Boston city tickets, completed with issue reports and suggestions for the local area

Citizens are empowered to report problems - a pothole, a graffitied sign, or an awkward junction, for example - and to make suggestions for local improvements - benches for sitting on, or perhaps a weekly local market, or to have a say on local planning issues.

a Copenhagen city ticket being filled in with details of an issue with roadworks to the street

City Tickets make the bureaucratic and opaque workings of governance more transparent and accountable to the people it serves. Updating current machines to also issue city tickets in addition to existing parking tickets allows this existing infrastructure, without the necessity for any costly additional technology or a major upgrade, to be reconsidered as a way to make neighbourhoods more liveable and cities more responsive to the needs and desires of their inhabitants.

Urban infrastructure is often considered to be boring, technical, and purely functional - but the choices we make regarding which infrastructures to build, maintain, how we use them, and who we make them accessible to, are profoundly political and cultural.

Cities have the capability of providing something for everybody, only because, and only when, they are created by everybody”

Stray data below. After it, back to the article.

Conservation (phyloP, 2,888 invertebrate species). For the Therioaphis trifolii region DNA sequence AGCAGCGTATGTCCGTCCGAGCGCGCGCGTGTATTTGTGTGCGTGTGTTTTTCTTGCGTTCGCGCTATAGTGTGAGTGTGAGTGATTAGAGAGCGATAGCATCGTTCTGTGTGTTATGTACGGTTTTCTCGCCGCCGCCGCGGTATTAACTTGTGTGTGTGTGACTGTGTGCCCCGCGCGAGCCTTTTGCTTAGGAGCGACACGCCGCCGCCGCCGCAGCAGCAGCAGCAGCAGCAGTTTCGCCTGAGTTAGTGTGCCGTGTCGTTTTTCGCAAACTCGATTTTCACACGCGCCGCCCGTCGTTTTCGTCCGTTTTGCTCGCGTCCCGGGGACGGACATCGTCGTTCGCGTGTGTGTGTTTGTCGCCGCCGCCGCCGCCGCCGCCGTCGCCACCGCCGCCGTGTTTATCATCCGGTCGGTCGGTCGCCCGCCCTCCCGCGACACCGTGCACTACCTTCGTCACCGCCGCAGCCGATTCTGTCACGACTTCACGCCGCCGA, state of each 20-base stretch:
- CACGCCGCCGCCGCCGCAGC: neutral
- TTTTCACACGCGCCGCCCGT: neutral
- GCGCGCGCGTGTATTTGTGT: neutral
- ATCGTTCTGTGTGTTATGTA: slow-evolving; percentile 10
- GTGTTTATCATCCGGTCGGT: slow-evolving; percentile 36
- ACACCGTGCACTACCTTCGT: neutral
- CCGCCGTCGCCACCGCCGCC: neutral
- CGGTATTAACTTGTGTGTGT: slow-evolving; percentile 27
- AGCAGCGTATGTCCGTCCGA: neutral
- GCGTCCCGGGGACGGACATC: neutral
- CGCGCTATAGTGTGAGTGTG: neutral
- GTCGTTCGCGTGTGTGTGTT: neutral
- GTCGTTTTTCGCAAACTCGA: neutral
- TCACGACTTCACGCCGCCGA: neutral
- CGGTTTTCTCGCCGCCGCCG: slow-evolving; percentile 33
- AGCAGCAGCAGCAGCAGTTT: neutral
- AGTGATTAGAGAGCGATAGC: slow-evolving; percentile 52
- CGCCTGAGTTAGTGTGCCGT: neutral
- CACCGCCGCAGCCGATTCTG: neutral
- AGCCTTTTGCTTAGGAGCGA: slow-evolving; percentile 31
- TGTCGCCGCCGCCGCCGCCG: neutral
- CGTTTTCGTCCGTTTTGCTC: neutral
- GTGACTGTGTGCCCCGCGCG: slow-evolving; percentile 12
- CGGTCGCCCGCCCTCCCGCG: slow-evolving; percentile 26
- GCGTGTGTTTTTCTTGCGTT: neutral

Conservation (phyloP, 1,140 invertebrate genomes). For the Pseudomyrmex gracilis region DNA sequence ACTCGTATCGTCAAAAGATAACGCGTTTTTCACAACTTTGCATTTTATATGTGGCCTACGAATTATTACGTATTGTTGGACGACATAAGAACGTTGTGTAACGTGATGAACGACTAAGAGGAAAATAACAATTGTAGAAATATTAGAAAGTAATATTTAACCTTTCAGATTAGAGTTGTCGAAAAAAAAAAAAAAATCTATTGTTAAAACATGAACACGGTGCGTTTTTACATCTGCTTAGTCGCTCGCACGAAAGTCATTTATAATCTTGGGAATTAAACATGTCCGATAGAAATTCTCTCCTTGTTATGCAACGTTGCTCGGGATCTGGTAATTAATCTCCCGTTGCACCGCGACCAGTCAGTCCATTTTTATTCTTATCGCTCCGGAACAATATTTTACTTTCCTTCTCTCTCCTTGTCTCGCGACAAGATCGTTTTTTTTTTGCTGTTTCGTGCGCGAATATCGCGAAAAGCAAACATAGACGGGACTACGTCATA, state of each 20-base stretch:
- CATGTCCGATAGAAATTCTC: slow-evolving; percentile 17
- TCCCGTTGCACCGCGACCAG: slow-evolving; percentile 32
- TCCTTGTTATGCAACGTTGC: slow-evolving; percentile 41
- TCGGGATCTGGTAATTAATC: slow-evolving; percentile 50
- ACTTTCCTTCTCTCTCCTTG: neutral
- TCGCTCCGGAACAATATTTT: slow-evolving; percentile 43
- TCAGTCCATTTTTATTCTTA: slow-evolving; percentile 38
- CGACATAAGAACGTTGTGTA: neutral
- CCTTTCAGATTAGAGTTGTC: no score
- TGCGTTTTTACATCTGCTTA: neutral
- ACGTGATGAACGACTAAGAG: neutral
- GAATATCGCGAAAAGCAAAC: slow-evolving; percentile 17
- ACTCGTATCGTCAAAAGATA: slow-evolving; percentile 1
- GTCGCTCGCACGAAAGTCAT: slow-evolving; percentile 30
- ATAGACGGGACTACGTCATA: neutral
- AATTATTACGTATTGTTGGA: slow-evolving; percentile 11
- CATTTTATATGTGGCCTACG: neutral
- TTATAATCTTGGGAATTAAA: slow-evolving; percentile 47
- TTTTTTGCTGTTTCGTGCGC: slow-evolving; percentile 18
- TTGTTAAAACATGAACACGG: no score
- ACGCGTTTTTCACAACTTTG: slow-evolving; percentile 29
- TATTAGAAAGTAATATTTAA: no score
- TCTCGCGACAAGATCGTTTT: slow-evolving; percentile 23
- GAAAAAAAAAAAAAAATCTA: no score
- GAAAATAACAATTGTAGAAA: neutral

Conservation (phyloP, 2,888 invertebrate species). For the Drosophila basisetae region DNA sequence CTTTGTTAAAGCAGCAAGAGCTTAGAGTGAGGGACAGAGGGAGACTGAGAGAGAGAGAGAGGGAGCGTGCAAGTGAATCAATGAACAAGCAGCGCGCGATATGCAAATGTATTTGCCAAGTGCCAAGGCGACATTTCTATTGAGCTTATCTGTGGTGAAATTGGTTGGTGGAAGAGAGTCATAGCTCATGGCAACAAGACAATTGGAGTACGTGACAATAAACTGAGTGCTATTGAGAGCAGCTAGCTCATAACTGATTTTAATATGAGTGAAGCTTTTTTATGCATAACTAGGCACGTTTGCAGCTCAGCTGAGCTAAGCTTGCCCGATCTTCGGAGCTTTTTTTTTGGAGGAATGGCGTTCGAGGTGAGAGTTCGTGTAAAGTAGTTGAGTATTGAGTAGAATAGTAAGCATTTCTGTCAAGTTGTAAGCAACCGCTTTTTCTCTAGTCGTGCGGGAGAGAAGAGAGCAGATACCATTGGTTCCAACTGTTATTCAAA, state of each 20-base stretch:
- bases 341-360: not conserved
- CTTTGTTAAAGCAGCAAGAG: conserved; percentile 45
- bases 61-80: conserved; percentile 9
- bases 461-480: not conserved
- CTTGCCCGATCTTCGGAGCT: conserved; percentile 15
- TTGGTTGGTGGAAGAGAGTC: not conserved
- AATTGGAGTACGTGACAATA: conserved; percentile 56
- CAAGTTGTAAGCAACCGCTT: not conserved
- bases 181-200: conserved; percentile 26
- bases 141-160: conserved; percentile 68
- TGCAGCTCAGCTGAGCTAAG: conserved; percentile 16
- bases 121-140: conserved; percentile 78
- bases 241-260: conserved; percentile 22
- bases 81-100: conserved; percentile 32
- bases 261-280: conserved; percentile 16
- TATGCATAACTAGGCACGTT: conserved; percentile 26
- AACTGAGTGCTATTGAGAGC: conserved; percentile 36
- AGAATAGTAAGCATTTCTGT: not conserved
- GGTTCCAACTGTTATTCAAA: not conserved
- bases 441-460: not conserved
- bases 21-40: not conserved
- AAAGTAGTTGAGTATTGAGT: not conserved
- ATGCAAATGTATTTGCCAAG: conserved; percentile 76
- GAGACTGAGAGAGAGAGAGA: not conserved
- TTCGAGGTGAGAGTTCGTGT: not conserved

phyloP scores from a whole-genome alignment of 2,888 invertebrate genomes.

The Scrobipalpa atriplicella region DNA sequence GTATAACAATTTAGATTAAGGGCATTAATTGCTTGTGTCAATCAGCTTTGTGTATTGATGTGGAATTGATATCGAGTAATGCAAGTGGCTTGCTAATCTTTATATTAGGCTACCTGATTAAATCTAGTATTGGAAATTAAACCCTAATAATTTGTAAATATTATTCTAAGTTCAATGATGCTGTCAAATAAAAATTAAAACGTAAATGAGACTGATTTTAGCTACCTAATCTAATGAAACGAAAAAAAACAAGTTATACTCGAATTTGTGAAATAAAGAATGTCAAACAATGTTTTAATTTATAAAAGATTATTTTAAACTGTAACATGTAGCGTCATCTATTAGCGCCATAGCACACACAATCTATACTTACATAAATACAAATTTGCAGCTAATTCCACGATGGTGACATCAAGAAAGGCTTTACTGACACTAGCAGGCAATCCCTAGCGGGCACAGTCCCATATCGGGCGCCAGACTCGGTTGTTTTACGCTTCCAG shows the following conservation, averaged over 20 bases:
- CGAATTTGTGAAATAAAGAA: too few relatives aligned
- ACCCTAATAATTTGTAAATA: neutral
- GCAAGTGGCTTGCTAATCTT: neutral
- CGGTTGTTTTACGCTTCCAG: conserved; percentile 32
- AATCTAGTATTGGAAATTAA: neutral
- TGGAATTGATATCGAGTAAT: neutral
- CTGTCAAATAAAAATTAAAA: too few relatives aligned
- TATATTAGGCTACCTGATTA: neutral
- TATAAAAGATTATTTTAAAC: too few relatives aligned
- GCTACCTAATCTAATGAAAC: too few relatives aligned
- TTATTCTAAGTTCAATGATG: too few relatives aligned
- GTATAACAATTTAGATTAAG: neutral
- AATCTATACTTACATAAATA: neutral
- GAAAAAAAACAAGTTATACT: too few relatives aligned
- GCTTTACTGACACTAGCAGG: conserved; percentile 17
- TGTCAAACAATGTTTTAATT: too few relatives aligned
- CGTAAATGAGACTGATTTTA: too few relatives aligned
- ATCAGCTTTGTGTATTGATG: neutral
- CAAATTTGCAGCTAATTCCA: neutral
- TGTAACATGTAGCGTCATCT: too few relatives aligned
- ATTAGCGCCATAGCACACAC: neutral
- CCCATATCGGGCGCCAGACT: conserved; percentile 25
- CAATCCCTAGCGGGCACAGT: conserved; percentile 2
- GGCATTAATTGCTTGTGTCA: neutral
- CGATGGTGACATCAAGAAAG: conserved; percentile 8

- Jane Jacobs

City Tickets Copenhagen

Project description above.

City tickets started out as my thesis project at the Copenhagen Institute of Interaction design, in 2010. Below are some images of this original iteration of the project. More images, and higher resolution files, are available on Flickr.

a Copenhagen multi-space parking terminal decked out with City Ticket decals and instructions
a city ticket held in front of a Copenhagen terminal
the to-do lists can include pending issues including expected date by which they will be resolved, recently fixed issues, and local public announcements
a city ticket report being filled in with a non-urgent local issue for submission to the local authority

City Tickets New York

Project description above.

A New York version of the project was created for an exhibition at New York’s Museum of Modern Art in 2011, situating the concept on the sidewalks of New York City. The City's existing naming of the multi-space terminals as "Muni Meters" suited the project perfectly, with city tickets taking the "municipal" part of the name to its logical conclusion. In addition, the City's existing NYC-311 service serves as the ideal technical backend for the proposed tickets.

More images, and higher resolution files, are available on Flickr.

a New York City Muni-meter
the existing meter interface and instructions extended to include city ticket dispensing in addition to the current parking regulations and instructions